Hyper-patriotism yields racial discrimination

Last Christmas, I drove past a house beautifully decorated with lights. I saw the usual figure of Santa in the front yard and bright lights strung around palm trees. An American flag made of red, white and blue lights shined out of a large window by the front door.

The basic Christmas colors of red and green now included a new look–American flag ornaments and red, white and blue lights.

My holiday happiness dulled. It saddens me to see the outcome of 9/11. Lives were lost. The economy went into recession, and people lost their jobs. We’ve also become hyper-patriotic.

An American citizen I am. Patriotic, I am not. I don’t understand why people became hyper-patriotic after that tragic day. After 9/11, patriotism changed us from coming together as one people under our American flags. Instead, we began to deny people their rights.

Our so-called patriotism made us question Arab-Americans. Were they all terrorists? Americans have displayed unequal treatment toward Arabs who reside in America. The Justice Department required thousands of Muslims living in the U.S. to register with the Immigration and Naturalization Service and be fingerprinted by Jan. 10.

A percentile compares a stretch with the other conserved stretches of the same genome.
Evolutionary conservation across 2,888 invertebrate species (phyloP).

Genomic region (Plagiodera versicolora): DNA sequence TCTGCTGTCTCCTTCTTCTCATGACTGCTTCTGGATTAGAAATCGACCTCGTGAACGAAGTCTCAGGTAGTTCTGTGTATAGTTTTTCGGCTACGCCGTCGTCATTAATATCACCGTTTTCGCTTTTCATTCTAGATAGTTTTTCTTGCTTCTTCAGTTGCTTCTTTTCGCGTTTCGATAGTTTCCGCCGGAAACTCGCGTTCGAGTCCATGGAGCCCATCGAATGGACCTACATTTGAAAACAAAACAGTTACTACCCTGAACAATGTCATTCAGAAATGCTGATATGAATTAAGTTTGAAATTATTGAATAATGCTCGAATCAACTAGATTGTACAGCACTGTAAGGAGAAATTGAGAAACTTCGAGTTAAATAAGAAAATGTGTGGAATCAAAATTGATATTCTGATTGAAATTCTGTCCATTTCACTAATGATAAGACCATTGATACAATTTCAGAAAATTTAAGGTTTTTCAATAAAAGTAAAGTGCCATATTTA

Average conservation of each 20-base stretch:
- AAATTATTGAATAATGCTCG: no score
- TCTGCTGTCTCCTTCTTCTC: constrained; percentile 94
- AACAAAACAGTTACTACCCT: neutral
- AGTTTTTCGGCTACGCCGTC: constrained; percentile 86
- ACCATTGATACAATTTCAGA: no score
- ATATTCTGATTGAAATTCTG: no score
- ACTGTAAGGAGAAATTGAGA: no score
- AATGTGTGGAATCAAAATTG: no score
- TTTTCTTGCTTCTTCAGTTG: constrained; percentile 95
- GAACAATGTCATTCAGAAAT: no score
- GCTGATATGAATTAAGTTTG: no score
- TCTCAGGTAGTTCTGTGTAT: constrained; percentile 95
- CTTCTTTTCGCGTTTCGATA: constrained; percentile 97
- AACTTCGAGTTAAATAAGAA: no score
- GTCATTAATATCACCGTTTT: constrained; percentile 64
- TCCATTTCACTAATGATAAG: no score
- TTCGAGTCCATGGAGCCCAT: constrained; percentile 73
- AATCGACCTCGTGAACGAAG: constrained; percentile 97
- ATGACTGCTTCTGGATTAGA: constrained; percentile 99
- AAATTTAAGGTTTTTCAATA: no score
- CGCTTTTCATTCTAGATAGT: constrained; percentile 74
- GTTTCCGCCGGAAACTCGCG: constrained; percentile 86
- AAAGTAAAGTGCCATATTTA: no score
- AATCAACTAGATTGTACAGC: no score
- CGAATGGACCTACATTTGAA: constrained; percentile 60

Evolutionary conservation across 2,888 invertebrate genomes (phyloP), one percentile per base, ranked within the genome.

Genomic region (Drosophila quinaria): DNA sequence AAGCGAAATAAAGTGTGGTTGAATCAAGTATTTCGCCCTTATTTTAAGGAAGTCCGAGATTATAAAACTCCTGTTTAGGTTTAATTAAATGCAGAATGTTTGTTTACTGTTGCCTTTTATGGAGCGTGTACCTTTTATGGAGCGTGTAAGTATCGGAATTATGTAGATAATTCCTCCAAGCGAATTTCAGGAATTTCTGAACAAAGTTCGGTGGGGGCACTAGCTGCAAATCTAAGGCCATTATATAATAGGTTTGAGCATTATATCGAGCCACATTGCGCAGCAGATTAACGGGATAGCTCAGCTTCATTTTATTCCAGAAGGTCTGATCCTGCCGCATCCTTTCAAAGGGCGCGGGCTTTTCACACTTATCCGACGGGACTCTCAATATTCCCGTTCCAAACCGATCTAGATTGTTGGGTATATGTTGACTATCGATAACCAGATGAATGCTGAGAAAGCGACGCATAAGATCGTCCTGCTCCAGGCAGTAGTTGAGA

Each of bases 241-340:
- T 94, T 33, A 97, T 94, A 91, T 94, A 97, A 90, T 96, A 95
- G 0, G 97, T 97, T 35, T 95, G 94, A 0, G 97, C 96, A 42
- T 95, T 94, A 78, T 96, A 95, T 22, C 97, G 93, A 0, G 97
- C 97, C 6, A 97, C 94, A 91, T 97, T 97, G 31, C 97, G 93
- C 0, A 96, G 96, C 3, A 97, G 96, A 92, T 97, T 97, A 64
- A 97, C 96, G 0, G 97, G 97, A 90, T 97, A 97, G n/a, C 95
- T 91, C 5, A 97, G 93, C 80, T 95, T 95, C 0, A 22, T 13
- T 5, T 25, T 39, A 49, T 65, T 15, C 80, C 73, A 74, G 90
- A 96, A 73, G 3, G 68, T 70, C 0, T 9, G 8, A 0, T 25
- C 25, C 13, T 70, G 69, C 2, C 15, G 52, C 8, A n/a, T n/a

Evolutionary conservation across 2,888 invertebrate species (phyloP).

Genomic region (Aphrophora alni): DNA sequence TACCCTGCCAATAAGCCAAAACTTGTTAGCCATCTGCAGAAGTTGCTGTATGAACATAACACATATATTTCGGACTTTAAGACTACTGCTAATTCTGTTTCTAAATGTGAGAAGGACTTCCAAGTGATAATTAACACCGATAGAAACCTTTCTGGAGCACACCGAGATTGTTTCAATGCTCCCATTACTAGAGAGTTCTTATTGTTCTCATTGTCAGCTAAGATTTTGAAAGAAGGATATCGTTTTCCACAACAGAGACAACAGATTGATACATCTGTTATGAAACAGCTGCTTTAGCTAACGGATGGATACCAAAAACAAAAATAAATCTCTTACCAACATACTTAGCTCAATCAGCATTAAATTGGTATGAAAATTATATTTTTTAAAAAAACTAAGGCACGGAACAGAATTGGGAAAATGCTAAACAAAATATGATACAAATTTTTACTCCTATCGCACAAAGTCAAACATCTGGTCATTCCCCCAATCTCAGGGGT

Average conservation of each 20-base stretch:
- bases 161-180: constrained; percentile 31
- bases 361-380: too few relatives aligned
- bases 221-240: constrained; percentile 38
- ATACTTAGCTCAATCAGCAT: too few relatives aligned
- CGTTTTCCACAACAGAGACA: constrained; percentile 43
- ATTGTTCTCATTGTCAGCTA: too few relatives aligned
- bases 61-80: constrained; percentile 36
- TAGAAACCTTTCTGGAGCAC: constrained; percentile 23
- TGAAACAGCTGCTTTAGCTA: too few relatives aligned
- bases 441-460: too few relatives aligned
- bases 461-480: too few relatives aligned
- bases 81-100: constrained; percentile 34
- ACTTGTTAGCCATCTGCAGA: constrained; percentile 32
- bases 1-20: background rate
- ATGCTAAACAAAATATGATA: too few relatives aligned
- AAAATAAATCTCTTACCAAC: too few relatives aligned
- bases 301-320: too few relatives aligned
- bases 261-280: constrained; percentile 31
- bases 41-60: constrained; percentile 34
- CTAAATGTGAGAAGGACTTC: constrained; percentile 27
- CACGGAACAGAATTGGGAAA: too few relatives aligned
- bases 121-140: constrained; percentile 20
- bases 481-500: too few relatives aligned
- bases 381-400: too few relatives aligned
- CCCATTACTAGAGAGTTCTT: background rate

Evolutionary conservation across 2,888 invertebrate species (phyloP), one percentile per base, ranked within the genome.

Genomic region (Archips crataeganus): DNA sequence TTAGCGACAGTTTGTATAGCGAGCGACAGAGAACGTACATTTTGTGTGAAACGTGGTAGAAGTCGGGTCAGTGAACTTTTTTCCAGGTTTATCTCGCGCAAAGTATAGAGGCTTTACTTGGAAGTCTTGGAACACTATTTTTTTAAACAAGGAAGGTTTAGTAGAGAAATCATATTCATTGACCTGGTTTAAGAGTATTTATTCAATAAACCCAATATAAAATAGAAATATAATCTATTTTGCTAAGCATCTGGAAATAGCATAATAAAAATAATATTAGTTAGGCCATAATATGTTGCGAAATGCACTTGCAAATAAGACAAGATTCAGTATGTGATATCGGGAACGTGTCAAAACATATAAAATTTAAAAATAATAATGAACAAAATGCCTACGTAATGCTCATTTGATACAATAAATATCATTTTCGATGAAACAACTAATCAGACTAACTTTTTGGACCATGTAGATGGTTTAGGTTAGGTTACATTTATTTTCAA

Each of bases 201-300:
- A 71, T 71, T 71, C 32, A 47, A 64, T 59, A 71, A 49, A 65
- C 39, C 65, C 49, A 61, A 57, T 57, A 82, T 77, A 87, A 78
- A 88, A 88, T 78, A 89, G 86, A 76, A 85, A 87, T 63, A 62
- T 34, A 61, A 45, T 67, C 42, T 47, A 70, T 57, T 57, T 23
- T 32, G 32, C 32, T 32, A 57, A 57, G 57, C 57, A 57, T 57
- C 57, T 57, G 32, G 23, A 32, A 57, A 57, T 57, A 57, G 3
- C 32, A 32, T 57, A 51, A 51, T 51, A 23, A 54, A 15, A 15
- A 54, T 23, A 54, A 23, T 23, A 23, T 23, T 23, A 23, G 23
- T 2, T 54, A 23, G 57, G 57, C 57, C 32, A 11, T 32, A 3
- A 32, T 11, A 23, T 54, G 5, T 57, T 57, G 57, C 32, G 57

According to www.PoliticalCircus.com, all men carrying temporary visas for reasons from education to employment, and who are citizens of 13 “questionable” Middle Eastern and African countries, had to register. “The INS has requested this as a means of warding off terrorism.”

We are causing the problem of racial discrimination to increase from where it already is.

Columbia University professor Michael Eric Dyson said, in a St. Petersburg Times article, that people are asked to prove their American patriotism in a world where people are denied access.

We have twisted a love for country into hate and discrimination.

On Monday, President Bush said that work remains to fulfill Dr. Martin Luther King’s dream of equality in America. Yet he and his administration continue to deprive Americans of their rights.

Am I a bitter American citizen? No. I just find it difficult to fully support a country that doesn’t hope for the betterment of every single person residing within its borders.

I take pride in my American citizenship, but patriotism shouldn’t be used as an excuse to deny people their rights.

Cheryl R. Young, 22, is a graduate of the School of Journalism and Graphic Communications from Miami. She can be reached at CherylY@hotmail.com